Dr. 90210....homeowners always happier...and a realtor association withholding data??
One evening last week I was doing what most guys do real well...high speed channel surfing. I was flying though "those" channels that you usually don't watch too much in the first place...yeah, you know the channels I'm talking about...everybody has them. Anyway, I was flying through and I heard the word 'mortgage'. So, with my amazingly adept hand/eye, tv/remote coordination, I stopped on what happened to be the E! Tv channel. The show was Dr. 90210, and the topic wasn't boob jobs...but mortgage payments. I have seen bits and pieces of this show before, so I know basically what it is about...top plastic surgeons in Beverly Hills. Well, one of the surgeon's named Dr. Rey is going to be buying a new house and the payments are going to be pretty large. Since I missed most of the show at this point, I made a point on trying to catch a re-run so that I could get more details. I did find the re-run, and I caught it this weekend.
Before we look more into this situation, let me say I know nothing of this Doctor's finances, how much he makes or anything. I can only go by the information he and his wife personally said on camera. I know he makes a ton of money as a surgeon, and I'm sure he makes a decent amount from the show as well. Also, just because I talk about something here, doesn't mean they are an FB...I just find this story interesting. So let's take a look at what is going on...
It appears that Dr. Rey, his wife and 2 kids have found their 'dream home'...a $5 million dollar home. I assume this house is in Beverly Hills or surrounding area, as his office is in Beverly Hills. The show showed the wife going over the paperwork with her mother who is a top RE agent in Canada (if I remember correctly). She admittedly was nervous about moving, and getting their current house sold. They really need to sell their house quickly to avoid paying 2 mortgages at the same time. She says they are getting the bigger house so that her husband can have more space when he is relaxing and not working. She sign's the paperwork, and you see some boxes getting taped-up and ready for storage.
Next they cut to an interview with Dr. Rey. They haven't even bought the house yet, and he admits he is already thinking about the mortgage payment. He says: "let me put this in perspective for you, my monthly mortgage payment is more than I made in an entire year during my residency" (I think I got that quote right). They then show him in the house talking to his wife in the other room. "This means no more vacations, no more expensive suits and expensive shoes". "7 to 11 will be the norm, not the exception". He then says, I'm going to be working so much, I'm not going to get a chance to enjoy this house.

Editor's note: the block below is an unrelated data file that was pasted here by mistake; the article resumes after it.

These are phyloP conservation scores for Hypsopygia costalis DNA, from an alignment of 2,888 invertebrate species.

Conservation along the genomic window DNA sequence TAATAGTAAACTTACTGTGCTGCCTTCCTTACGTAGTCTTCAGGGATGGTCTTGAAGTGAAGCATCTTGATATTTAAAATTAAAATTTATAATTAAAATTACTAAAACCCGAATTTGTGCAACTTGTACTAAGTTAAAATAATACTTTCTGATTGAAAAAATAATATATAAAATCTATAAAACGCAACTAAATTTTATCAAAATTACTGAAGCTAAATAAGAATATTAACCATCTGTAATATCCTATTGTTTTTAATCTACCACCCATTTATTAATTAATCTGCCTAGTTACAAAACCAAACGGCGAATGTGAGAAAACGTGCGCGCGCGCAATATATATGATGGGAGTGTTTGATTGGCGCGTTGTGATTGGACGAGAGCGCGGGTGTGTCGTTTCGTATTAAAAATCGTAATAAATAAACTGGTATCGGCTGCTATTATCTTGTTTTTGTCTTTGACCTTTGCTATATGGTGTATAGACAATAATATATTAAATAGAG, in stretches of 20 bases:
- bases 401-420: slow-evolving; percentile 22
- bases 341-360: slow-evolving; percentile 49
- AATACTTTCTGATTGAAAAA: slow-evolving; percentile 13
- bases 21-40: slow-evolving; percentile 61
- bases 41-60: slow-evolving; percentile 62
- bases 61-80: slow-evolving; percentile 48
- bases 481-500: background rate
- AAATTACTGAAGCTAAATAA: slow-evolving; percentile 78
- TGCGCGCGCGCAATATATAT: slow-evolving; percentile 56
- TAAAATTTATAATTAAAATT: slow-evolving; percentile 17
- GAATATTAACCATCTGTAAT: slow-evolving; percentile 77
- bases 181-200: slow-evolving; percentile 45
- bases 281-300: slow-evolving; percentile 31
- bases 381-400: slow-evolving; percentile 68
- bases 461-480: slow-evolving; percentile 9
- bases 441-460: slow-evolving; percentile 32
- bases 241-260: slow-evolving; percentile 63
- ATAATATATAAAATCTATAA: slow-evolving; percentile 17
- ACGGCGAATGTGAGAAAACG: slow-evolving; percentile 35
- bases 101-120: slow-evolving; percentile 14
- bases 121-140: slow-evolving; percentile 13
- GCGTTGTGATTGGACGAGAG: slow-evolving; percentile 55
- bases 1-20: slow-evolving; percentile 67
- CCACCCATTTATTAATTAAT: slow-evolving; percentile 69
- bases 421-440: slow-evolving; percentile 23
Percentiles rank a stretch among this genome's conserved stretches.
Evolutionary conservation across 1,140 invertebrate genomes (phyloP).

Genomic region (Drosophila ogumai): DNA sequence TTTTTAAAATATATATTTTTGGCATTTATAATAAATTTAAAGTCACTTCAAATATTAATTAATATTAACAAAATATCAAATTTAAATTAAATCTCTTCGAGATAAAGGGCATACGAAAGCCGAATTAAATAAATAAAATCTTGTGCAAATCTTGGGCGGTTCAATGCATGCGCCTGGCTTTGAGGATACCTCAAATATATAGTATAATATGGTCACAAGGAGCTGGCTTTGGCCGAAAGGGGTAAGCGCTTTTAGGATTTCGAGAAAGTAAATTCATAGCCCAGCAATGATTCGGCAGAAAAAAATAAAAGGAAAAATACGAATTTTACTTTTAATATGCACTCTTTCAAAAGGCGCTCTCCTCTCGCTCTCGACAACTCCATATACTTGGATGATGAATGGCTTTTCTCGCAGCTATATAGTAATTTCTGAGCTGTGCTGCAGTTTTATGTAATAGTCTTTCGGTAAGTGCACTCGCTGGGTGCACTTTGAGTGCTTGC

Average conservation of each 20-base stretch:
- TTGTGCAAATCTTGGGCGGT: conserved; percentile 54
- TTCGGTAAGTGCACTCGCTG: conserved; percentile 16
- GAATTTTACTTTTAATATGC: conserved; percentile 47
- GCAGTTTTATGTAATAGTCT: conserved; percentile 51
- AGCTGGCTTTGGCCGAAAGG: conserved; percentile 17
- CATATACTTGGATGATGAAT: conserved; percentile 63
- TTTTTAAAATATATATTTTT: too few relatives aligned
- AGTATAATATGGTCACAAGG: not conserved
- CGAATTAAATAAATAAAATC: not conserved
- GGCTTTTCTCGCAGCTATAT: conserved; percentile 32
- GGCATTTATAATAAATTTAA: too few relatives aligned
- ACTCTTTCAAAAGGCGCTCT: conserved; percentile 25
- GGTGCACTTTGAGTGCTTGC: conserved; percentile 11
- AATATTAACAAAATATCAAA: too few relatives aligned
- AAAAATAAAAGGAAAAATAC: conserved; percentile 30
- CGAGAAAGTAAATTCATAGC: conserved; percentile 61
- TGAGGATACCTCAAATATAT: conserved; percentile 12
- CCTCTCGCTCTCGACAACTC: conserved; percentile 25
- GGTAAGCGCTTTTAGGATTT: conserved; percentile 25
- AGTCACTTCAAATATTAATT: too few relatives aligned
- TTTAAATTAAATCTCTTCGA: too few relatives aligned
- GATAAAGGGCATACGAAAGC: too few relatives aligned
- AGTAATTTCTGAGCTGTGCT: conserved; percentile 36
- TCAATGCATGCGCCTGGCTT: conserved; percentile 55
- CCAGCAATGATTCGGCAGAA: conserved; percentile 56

Let's look at this for a minute. Let's see how big this mortgage payment might be. I know you don't make much in residency, so my educated guess when he said this is that his mortgage payment is going to be about $30,000 a month. Let's see what we have here....
I'm going to assume (because I don't know) that they are going to sell their house, and put 1 million down on the 5 million dollar home. So with 20% down, they will have a mortgage of $4 million....again, I don't know how much they are putting down, but based on his comment that his monthly mortgage is more than he made in a year, I'm guessing they aren't putting 3-4 million down.
4,000,000 at 6.25% on a 30yr fixed makes the mortgage payment = $ 24,628,69
Let's not forget property taxes on a $5 million dollar home. I don't know about mello-roos or other special assessments, but in CA is it safe to assume a rate of 1.1% to 1.25%. When underwriting, we would use 1.25% as a safe bet. I'll use 1.2% since that makes it an even $5,000 a month for property taxes.
That puts us at $29,628.69 per month, and we haven't added in homeowner insurance yet. I tried to do a quick and dirty quote over at Allstate. With a 2 million replacement value, the annual premium would be almost $22,000 a year. For the sake of this post, we'll say the monthly payment is $1,371.31, which puts the annual premium at $16,455.72. I guess that sounds about right to insure a 5 million dollar home. That gives us an even $31,000 a month for the PITI payment (principal, interest, taxes insurance). Again, I'm guessing this number is pretty close to being correct based on his statement that his mortgage is more than he made in an entire year as a resident.